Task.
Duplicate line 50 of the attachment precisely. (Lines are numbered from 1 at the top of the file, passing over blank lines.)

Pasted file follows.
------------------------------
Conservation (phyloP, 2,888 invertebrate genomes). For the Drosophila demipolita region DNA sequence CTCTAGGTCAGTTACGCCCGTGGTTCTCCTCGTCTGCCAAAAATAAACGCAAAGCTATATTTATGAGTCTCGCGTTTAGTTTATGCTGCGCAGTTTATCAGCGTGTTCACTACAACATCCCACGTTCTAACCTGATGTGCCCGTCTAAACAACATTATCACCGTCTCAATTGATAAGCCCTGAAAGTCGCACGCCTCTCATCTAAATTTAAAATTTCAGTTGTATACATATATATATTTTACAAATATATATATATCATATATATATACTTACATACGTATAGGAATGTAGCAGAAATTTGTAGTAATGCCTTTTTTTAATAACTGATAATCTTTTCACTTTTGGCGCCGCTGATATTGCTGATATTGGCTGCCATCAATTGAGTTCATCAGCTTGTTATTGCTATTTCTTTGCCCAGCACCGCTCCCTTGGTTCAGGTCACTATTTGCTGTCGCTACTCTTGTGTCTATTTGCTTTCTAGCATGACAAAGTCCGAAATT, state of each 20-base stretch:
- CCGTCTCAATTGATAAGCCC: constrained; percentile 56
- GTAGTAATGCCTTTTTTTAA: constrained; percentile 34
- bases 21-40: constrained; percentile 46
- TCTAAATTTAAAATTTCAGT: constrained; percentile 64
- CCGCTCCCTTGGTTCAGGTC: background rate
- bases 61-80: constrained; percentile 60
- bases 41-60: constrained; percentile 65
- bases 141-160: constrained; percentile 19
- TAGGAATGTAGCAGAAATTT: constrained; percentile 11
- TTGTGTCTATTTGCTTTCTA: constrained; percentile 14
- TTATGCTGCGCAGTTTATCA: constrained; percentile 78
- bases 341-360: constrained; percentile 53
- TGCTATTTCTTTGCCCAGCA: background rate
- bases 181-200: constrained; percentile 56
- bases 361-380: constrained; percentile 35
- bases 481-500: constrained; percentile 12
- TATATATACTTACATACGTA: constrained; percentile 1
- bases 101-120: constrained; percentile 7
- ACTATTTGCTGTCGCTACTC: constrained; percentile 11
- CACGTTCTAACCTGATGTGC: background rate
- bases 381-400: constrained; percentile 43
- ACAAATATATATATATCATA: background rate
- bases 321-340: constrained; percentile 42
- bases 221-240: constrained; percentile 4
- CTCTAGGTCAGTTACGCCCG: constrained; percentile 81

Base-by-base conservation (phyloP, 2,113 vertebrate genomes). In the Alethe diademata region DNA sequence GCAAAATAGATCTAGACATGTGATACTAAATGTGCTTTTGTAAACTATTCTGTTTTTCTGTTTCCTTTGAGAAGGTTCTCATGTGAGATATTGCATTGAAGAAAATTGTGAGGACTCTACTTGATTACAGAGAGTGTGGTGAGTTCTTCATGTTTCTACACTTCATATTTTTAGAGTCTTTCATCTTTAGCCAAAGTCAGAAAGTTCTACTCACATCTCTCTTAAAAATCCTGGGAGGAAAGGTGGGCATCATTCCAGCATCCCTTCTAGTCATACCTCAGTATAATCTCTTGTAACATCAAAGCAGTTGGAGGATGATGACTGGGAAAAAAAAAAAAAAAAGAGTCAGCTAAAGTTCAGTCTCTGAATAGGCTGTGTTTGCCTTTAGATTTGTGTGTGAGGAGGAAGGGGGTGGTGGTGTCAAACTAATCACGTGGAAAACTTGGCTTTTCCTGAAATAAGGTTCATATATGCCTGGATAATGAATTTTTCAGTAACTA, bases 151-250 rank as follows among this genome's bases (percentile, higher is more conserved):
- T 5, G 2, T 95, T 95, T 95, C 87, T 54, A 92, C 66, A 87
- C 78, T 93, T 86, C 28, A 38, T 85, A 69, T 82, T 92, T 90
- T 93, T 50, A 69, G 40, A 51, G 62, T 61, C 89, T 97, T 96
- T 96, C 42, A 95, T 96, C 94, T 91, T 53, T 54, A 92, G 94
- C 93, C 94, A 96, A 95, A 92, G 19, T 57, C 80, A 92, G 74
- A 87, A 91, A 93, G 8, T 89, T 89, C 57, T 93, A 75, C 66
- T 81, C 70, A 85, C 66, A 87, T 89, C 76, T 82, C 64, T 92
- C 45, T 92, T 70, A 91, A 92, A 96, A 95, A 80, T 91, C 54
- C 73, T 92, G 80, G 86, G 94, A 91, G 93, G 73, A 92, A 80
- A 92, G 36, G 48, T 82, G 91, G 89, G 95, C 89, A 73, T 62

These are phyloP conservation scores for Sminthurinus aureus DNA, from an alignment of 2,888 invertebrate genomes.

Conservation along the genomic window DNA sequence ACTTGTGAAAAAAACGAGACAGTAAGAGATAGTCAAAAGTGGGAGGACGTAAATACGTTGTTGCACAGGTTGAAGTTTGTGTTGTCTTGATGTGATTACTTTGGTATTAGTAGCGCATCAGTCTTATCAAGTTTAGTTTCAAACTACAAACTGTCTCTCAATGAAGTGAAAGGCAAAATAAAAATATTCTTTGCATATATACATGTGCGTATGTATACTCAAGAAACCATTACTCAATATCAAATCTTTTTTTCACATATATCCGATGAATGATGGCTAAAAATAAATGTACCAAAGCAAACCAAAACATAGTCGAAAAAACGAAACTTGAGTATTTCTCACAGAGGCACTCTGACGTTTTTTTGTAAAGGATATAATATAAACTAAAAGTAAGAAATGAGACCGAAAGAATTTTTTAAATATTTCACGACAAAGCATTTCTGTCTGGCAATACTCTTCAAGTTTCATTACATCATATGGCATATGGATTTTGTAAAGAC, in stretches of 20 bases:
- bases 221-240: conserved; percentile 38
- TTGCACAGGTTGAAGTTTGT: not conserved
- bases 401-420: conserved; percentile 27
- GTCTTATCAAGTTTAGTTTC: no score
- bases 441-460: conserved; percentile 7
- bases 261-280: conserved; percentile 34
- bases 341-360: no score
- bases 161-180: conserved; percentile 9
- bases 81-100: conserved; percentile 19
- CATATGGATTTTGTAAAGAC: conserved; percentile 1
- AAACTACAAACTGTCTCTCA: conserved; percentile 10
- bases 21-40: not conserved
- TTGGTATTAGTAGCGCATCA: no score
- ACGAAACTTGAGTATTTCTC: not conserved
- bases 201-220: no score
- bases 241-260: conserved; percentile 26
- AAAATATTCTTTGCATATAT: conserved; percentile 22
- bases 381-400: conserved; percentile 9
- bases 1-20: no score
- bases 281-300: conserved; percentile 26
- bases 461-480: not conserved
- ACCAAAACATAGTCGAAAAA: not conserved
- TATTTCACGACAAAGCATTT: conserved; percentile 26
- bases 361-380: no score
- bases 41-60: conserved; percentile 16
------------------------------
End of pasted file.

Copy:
- AAACTACAAACTGTCTCTCA: conserved; percentile 10